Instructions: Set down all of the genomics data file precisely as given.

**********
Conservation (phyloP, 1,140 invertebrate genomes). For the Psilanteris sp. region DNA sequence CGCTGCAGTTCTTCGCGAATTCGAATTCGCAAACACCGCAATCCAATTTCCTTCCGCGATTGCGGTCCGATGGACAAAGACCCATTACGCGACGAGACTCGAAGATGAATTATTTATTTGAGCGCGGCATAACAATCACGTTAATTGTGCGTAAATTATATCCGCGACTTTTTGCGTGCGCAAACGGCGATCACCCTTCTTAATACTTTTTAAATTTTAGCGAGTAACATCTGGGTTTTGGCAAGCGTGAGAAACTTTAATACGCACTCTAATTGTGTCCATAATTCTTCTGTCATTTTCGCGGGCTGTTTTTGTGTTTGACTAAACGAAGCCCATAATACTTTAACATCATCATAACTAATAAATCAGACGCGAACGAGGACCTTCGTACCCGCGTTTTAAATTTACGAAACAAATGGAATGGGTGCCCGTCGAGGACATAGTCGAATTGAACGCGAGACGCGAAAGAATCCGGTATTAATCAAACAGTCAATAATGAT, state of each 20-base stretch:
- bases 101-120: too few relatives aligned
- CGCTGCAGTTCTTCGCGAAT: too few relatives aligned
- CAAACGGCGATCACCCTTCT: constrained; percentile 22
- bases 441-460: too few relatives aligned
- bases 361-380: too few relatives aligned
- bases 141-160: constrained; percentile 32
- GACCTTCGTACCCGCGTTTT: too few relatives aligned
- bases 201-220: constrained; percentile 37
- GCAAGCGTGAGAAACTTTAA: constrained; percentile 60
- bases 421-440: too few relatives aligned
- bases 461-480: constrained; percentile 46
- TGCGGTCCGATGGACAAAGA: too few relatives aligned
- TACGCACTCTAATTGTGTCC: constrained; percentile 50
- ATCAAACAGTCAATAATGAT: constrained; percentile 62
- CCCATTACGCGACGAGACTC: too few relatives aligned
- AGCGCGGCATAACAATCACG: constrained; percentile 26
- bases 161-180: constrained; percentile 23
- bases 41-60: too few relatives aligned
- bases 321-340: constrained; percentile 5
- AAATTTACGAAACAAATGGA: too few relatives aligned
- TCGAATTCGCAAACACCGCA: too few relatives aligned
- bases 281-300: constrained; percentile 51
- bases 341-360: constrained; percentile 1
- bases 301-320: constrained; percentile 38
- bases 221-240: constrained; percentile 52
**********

Conservation (phyloP, 1,140 invertebrate genomes). For the Psilanteris sp. region DNA sequence CGCTGCAGTTCTTCGCGAATTCGAATTCGCAAACACCGCAATCCAATTTCCTTCCGCGATTGCGGTCCGATGGACAAAGACCCATTACGCGACGAGACTCGAAGATGAATTATTTATTTGAGCGCGGCATAACAATCACGTTAATTGTGCGTAAATTATATCCGCGACTTTTTGCGTGCGCAAACGGCGATCACCCTTCTTAATACTTTTTAAATTTTAGCGAGTAACATCTGGGTTTTGGCAAGCGTGAGAAACTTTAATACGCACTCTAATTGTGTCCATAATTCTTCTGTCATTTTCGCGGGCTGTTTTTGTGTTTGACTAAACGAAGCCCATAATACTTTAACATCATCATAACTAATAAATCAGACGCGAACGAGGACCTTCGTACCCGCGTTTTAAATTTACGAAACAAATGGAATGGGTGCCCGTCGAGGACATAGTCGAATTGAACGCGAGACGCGAAAGAATCCGGTATTAATCAAACAGTCAATAATGAT, state of each 20-base stretch:
- bases 101-120: too few relatives aligned
- CGCTGCAGTTCTTCGCGAAT: too few relatives aligned
- CAAACGGCGATCACCCTTCT: constrained; percentile 22
- bases 441-460: too few relatives aligned
- bases 361-380: too few relatives aligned
- bases 141-160: constrained; percentile 32
- GACCTTCGTACCCGCGTTTT: too few relatives aligned
- bases 201-220: constrained; percentile 37
- GCAAGCGTGAGAAACTTTAA: constrained; percentile 60
- bases 421-440: too few relatives aligned
- bases 461-480: constrained; percentile 46
- TGCGGTCCGATGGACAAAGA: too few relatives aligned
- TACGCACTCTAATTGTGTCC: constrained; percentile 50
- ATCAAACAGTCAATAATGAT: constrained; percentile 62
- CCCATTACGCGACGAGACTC: too few relatives aligned
- AGCGCGGCATAACAATCACG: constrained; percentile 26
- bases 161-180: constrained; percentile 23
- bases 41-60: too few relatives aligned
- bases 321-340: constrained; percentile 5
- AAATTTACGAAACAAATGGA: too few relatives aligned
- TCGAATTCGCAAACACCGCA: too few relatives aligned
- bases 281-300: constrained; percentile 51
- bases 341-360: constrained; percentile 1
- bases 301-320: constrained; percentile 38
- bases 221-240: constrained; percentile 52